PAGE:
Science

Action and Engagement

The Negaunee Institute places much value on engaging scientists, practitioners, and community members in taking action to address and work toward solutions for the many threats that we see. Community Science efforts include Budburst and Plants of Concern, which engage non-scientists to make observations and collect important data that are needed to document things like flowering time, populations of plant species that are under threat, etc. Seed banking is essential for building a collection of seeds of native plant species that can be used in restoration projects and in research. Our advocacy efforts are focused on making sure that governmental agencies, elected officials, and other decision makers are aware of the threats to plants and native habitats.

The Synthesis Center for Conservation and Restoration brings diverse perspectives together to enable analysis, synthesis, and collaboration aimed at addressing key needs in plant conservation and restoration science, practice, and policy. We are located in the Negaunee Institute for Plant Conservation Science and Action at the èèɫ.

The Garden is headquarters for Budburst, which engages volunteers in all 50 states to track climate change impacts on the timing of leafing, flowering, and fruiting of plants. Plants of Concern, the Garden’s model community science program, engages volunteers in tracking different plant species at locations in the Chicago region.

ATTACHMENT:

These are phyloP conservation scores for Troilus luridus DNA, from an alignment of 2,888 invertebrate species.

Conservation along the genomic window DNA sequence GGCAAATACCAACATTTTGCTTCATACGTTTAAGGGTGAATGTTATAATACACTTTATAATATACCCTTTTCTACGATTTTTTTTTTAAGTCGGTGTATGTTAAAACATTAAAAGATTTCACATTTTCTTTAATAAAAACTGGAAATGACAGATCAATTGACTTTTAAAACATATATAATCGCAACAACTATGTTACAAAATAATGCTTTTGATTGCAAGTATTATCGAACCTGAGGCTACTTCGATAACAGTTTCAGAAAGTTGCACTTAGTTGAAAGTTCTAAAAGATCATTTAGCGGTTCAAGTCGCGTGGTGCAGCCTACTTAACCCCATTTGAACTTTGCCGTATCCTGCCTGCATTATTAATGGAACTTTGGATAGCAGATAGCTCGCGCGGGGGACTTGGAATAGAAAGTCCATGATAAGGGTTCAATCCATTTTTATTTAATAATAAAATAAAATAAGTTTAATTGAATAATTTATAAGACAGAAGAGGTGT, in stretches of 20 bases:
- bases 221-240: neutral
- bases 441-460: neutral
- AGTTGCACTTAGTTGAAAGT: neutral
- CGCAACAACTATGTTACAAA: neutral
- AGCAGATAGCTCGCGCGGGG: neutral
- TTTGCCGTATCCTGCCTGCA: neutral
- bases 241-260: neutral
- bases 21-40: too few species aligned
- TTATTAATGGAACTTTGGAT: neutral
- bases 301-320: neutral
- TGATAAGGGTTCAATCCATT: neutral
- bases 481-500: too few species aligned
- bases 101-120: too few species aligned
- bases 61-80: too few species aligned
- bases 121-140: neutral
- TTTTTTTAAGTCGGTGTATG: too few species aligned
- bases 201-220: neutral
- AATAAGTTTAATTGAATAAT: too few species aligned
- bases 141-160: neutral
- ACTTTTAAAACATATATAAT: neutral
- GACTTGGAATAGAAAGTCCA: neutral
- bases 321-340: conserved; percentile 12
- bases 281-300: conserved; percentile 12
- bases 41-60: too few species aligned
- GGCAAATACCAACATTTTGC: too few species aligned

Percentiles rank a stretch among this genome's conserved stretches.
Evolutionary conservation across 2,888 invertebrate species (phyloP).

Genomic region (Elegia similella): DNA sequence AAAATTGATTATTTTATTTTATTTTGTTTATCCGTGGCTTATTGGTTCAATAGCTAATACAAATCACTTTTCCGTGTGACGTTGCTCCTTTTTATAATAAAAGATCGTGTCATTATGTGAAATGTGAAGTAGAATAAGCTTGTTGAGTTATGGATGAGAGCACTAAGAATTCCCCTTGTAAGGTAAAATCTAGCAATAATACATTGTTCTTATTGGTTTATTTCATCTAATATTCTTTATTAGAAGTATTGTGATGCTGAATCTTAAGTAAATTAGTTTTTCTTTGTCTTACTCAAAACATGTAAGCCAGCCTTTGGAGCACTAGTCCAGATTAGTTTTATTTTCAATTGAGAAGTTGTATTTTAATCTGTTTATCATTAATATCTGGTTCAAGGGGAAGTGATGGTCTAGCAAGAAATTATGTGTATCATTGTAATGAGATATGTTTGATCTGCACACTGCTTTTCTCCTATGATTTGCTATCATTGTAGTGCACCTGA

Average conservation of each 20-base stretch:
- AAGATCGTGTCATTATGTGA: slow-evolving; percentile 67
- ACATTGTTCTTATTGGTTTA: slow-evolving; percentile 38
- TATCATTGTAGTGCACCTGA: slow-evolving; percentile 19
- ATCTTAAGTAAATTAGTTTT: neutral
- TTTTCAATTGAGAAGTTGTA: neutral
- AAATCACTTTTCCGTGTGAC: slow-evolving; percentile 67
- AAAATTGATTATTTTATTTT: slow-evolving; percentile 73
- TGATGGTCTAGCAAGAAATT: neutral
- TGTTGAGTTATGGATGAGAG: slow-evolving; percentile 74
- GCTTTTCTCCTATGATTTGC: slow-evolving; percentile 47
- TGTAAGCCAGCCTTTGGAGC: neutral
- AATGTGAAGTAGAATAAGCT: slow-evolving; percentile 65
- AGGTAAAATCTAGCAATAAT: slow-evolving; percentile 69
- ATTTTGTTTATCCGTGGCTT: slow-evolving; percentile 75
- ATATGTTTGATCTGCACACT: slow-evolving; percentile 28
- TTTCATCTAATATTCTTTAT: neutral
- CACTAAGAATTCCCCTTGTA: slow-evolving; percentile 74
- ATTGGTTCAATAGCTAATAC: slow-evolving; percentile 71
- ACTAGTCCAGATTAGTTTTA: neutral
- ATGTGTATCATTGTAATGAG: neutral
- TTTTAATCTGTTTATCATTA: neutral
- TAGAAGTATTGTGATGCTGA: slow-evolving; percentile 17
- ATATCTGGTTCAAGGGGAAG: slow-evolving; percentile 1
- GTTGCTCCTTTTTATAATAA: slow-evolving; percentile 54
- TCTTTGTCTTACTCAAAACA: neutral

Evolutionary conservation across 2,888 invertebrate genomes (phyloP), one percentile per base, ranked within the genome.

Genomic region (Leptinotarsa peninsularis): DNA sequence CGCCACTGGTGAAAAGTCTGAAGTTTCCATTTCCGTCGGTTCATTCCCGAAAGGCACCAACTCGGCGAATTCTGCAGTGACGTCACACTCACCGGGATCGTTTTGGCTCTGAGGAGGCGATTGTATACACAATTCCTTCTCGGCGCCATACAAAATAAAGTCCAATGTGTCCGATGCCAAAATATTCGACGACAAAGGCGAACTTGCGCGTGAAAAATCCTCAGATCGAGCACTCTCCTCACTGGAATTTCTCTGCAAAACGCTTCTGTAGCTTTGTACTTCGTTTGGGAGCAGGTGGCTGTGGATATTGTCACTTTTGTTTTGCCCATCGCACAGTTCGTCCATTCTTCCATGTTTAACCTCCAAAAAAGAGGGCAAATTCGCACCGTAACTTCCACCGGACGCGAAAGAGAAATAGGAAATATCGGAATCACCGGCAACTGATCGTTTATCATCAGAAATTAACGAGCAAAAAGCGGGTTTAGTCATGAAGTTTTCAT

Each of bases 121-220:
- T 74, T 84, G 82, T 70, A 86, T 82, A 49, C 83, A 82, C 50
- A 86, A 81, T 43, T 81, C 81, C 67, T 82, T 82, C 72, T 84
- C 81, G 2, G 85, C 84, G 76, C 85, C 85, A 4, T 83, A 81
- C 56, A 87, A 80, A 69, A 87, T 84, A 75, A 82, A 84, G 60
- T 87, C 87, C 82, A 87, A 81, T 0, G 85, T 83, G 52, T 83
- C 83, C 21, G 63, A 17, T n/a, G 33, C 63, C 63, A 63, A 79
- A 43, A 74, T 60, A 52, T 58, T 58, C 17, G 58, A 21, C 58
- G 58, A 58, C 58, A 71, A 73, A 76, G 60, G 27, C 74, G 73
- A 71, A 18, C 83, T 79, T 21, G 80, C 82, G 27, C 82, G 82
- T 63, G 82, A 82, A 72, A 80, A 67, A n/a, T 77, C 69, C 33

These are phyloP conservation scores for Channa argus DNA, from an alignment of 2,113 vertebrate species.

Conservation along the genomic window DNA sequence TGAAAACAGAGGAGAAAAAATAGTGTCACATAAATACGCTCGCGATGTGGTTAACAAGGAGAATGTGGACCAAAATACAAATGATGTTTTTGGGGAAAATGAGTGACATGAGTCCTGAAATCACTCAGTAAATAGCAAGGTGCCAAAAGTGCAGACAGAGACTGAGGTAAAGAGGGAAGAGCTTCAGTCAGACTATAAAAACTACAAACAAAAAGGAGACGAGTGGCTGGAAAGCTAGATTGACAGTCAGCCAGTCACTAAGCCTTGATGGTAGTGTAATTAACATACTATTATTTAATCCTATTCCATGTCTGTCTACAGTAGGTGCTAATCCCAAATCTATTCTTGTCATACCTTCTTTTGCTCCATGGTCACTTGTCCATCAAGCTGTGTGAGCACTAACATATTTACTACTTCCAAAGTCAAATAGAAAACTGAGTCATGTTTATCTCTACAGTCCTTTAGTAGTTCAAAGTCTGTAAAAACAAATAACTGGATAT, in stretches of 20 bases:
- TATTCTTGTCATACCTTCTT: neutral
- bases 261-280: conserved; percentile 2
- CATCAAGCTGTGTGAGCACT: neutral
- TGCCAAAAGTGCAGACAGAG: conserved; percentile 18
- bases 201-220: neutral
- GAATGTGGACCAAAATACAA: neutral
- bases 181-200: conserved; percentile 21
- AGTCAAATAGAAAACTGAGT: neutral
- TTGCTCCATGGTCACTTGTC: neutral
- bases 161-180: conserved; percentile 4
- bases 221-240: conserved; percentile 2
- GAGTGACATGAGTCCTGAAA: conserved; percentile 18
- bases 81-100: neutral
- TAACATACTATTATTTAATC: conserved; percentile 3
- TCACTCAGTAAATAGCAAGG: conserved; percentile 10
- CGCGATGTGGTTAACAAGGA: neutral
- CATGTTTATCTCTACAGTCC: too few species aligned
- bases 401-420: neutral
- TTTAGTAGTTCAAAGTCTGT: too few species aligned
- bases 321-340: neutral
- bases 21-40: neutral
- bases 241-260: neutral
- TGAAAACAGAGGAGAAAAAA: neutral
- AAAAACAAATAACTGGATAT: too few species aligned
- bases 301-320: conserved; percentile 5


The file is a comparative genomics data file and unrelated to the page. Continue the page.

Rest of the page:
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Although the Chicago region is highly urbanized, it contains remnant natural areas that support rare species. Land managers use rare species data in management planning, but they are often unable to collect this data on a scale at which it is needed. Plants of Concern (POC) was founded in 2000 to address this need. Regional assessments and local analyses that can provide feedback about the status of rare species are critically needed.

seed banking

Seed Banking

Millions of seeds sit frozen in a vault at the èèɫ, waiting to prevent an extinction, support habitat restoration efforts, or contribute to scientific research. The Garden’s Dixon National Tallgrass Prairie Seed Bank provides long-term storage for more than 4,200 seed collections from 1,800 species of plants native to the tallgrass prairie, woodland, and wetland ecosystems of the Midwest and beyond.

pollen banking

Pollen Bank

The èèɫ’s Pollen Bank is a critical tool for advancing our work to prevent plant extinctions, reintroduce species into the wild, and support habitat restoration. Established in 2023, the Pollen Bank focuses on conserving oaks and orchids of the Great Lakes region and supporting the recovery of rare and endangered plants around the world.

advocacy

Advocacy

Plants are not optional, and science alone won’t save a species. Working in partnership with the we advocate for plants and their conservation at all levels of government. One of our activities has been developing and promoting the